Monster behind the counter

If the accusations against Robert R. Courtney are proved true there is only one word to describe him: monster. By definition, that is a person so depraved, cruel or wicked as to horrify fellow human beings.
The accusations against Courtney are clearly horrifying.
Courtney is the Kansas City pharmacist charged in federal court with providing patients diluted doses of anti-cancer drugs. There's evidence he did it not once or twice, but dozens of times.
And he did it not out of carelessness or sloppiness, but out of a premeditated desire to increase the profits of his company.
And he sought those increased profits not because he needed the money -- he was worth an estimated $10 million -- but out of pure greed.
One or more of the patients who received diluted drugs from Courtney's pharmacy is dead, but it will be difficult, if not impossible, to prove that the death was attributable to improper medication.
Cruel uncertainty: But what is known is that hundreds of patients who received medication prepared by Courtney are now faced with the possibility that they did not receive the dosage of life-saving drugs that their physicians prescribed for them. People whose lives were changed the day their doctors told them they had cancer must now adjust anew to haunting uncertainties about the treatment they received.
If he did this, Courtney is a monster of the first rank.
Chemotherapy is an expensive proposition, but one that patients are willing to pursue despite the cost and despite the sometimes debilitating side effects. They see it as the only option to an early death.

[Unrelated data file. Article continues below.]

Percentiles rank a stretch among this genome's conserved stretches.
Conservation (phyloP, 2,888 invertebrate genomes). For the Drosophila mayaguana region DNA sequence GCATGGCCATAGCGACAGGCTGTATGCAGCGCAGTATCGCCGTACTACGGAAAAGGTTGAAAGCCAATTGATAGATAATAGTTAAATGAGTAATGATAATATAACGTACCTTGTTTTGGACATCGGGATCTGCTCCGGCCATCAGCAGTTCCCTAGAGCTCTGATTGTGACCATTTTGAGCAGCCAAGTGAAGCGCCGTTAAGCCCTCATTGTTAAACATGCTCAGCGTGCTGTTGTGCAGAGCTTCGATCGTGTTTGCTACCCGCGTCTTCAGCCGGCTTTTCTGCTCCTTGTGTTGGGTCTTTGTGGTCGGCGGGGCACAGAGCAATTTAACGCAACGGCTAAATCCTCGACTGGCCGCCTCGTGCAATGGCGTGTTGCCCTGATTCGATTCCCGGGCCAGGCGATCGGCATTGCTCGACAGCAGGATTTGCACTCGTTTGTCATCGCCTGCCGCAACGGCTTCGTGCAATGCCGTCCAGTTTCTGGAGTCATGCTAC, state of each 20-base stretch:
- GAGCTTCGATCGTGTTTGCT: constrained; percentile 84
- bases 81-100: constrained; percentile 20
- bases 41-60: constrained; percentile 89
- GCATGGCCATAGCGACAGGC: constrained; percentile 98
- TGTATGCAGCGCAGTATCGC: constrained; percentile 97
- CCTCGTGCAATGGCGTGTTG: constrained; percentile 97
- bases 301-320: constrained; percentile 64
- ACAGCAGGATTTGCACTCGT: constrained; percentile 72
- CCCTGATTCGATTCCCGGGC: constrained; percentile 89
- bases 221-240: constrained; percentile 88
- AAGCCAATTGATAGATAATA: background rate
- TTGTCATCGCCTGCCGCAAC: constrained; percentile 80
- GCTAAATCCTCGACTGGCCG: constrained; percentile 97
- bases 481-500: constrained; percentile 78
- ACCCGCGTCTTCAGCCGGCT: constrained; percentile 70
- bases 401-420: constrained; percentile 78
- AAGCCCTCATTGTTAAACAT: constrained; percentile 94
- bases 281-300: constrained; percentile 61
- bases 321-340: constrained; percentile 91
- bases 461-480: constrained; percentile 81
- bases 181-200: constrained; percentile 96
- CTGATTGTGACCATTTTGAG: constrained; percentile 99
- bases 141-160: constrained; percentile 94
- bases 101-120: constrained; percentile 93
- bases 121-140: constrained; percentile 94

They entrust their very lives to their caregivers and have every reason to expect that their physicians, pharmacists, nurses, technicians and therapists will provide treatment to the very best of their professional abilities. Millions of times every day health care professionals perform over and above what can be expected of them. And then there is Richard Courtney.
What happened: Courtney had an extremely lucrative business filling chemotherapy prescriptions for a number of oncologists, including five who practiced from the same office building. When that practice moved, the doctors took their business to another pharmacist, and Courtney, federal prosecutors say, started scrimping on prescriptions to make up for lost profits.
An affidavit provides one example: A prescription for 1,900 milligrams of Gemzar costs $1,021. But Courtney provided only 450 milligrams, which was worth $242. He skimmed $779 on that one prescription alone.
Courtney is now being held without bond, as well he should. If there's any justice, government investigators will be able to prove 10 or 20 or 30 such frauds perpetrated on his patients, and the 48-year-old pharmacist will never take another free breath.

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